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The Business Approach to Climate Change

John Elkington and Jochen Zeitz’s new book proposes how to achieve the triple bottom line of planet, people, and profits.

We’ve been cautioned—and often berated—about the unsustainable nature of the global economy for several decades now. These days, the warnings of the dire consequences we face seem to be arriving with greater frequency and in ever more urgent rhetoric, but substantive progress is more aspiration than reality.

Witness the environmental efforts of the United Nations. The UN Intergovernmental Panel on Climate Change recently reported that not only have we not been able to reduce greenhouse gases, but emissions have actually risen to record levels, growing at a faster rate between 2000 and 2010 than in any of the three previous decades. Meanwhile, it couldn’t get Xi Jinping of China or Narendra Modi of India—the leaders of the first and third most prolific producers of these emissions—to attend the UN’s Climate Summit 2014 on September 23, which was expressly convened to pave the way for a “meaningful, robust, universal, legal climate agreement by 2015.” And an internal review of the UN’s environmental efforts suggested that even as funding for these efforts mushrooms, they are somewhat less than effectively coordinated and organized.

It’s not my intention to pick on the UN—at least its leadership is trying to do something about climate change. Instead, my aim is to illustrate why John Elkington, who 20 years ago popularized the “triple bottom line,” and Jochen Zeitz, who implemented the first environmental profit and loss account (at Puma, with an assist from PwC), have concluded that “business has no option but to take the lead” in the quest for a sustainable global economy. (strategy+business is published by PwC Strategy& Inc., a member of the PwC network of firms.) In their new book, The Breakthrough Challenge: 10 Ways to Connect Today’s Profits with Tomorrow’s Bottom Line (Jossey-Bass, 2014), Elkington and Zeitz argue that “the perfect storm involving globalization, the increasing power of multinational corporations, and the impact of the prolonged economic downturn” makes effective governmental action unlikely.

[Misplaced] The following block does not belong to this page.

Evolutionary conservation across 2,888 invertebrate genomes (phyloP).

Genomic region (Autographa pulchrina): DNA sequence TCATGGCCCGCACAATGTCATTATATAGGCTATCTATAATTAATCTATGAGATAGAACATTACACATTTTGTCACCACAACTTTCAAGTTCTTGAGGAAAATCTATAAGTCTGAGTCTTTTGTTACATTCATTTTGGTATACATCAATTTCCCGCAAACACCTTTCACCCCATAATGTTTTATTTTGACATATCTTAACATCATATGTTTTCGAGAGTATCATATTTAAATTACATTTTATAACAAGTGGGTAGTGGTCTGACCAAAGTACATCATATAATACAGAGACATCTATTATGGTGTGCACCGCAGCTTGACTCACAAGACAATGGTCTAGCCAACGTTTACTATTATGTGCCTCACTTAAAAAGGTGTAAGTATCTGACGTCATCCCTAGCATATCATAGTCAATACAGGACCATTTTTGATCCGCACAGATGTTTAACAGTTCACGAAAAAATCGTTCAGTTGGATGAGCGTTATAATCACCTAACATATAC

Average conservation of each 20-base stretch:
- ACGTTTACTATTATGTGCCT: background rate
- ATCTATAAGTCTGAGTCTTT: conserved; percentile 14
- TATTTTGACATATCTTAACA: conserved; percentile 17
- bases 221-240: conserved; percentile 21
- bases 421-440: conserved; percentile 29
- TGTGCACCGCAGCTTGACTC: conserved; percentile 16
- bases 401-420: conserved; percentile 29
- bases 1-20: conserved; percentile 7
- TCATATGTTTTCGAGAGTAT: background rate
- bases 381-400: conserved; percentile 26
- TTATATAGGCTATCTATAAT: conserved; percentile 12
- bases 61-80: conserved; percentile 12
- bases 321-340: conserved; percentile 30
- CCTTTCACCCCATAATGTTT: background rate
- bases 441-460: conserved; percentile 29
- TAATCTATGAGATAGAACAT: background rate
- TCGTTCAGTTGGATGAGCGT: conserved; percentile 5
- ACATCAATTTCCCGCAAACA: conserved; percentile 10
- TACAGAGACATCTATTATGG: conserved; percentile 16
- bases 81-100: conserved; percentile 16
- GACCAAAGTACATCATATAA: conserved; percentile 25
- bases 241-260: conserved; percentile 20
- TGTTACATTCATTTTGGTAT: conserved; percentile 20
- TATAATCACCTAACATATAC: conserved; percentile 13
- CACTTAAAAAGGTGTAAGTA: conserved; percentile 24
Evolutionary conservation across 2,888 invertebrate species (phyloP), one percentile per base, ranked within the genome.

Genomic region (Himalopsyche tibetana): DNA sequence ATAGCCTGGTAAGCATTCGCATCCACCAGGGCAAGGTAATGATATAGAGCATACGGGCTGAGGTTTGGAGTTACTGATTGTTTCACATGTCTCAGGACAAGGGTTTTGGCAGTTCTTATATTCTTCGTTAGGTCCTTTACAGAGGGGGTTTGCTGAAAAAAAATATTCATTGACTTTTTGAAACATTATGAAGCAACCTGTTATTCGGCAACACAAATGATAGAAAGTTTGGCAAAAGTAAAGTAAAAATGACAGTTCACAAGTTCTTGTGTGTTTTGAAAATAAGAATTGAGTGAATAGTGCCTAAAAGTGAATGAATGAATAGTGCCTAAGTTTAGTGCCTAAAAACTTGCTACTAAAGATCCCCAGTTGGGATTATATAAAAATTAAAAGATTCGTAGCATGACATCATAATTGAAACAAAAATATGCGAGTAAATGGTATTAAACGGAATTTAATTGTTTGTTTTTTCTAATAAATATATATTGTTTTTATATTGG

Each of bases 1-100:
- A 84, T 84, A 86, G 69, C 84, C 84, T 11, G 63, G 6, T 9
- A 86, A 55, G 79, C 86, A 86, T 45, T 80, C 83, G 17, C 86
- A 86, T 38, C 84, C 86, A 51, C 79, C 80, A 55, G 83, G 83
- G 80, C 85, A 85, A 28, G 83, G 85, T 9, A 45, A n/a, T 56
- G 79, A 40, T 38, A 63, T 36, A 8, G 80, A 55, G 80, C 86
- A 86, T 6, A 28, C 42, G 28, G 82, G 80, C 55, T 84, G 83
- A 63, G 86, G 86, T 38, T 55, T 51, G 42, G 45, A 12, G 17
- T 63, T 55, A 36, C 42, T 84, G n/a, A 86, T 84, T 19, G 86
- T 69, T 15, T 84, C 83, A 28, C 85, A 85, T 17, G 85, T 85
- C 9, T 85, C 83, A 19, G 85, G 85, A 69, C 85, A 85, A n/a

“Business has no option but to take the lead” in the quest for a
sustainable global economy.

On its surface, the idea that we need to depend on business for the creation of a sustainable world seems like putting the fox in charge of the henhouse. After all, much of the blame for our troubled outlook rests on the shoulders of the business community, which has vociferously opposed countless solutions to the problem.

But maybe the idea isn’t so farfetched: If we suffer widespread ecological disaster, if people have no jobs, and if financial systems collapse, what happens to corporate profits? It may be that companies will take the lead in creating a sustainable world not because they’re the last ones standing, but because the drive for profit will leave them with no other choice.

Elkington and Zeitz think business can and should take on this challenge. But they don’t underplay its daunting magnitude—a reality that quickly becomes clear when reading their book. The “10 ways” referred to in the subtitle are more like prerequisites.

Business leaders, the authors tell us, must adopt a new and far more ambitious and expansive mindset about sustainability. New structures, like the benefit corporation, are needed. “True” accounting principles must be adopted. True returns must be calculated. Human, social, and planetary well-being must be pursued. The playing field must be leveled: “Subsidies or incentives for practices that are destructive to people and the planet” must be eliminated, they write. Full transparency is required. The way we are educating tomorrow’s business leaders must be changed. Business needs to turn to nature as a model for innovation, following in the footsteps of people like Janine Benyus. Short-termism has to be eradicated. Only when these conditions have been met, can the real work begin.

 This is a tall order and, as quotes from some of the notable figures featured in the book—like former Shell CEO Mark Moody-Stuart and Unilever CEO Paul Polman—attest, it entails overcoming much resistance. On the bright side, the prescriptive solution in The Breakthrough Challenge has already been launched: It is the agenda of the B Team, an organization that evolved from a roundtable convened by Richard Branson’s nonprofit foundation, Virgin Unite. Who knows? In the end, maybe the foxes will save the hens.



Theodore Kinni
Ted Kinni

Theodore Kinni is a contributing editor of strategy+business. He also blogs at Reading, Writing re: Management.



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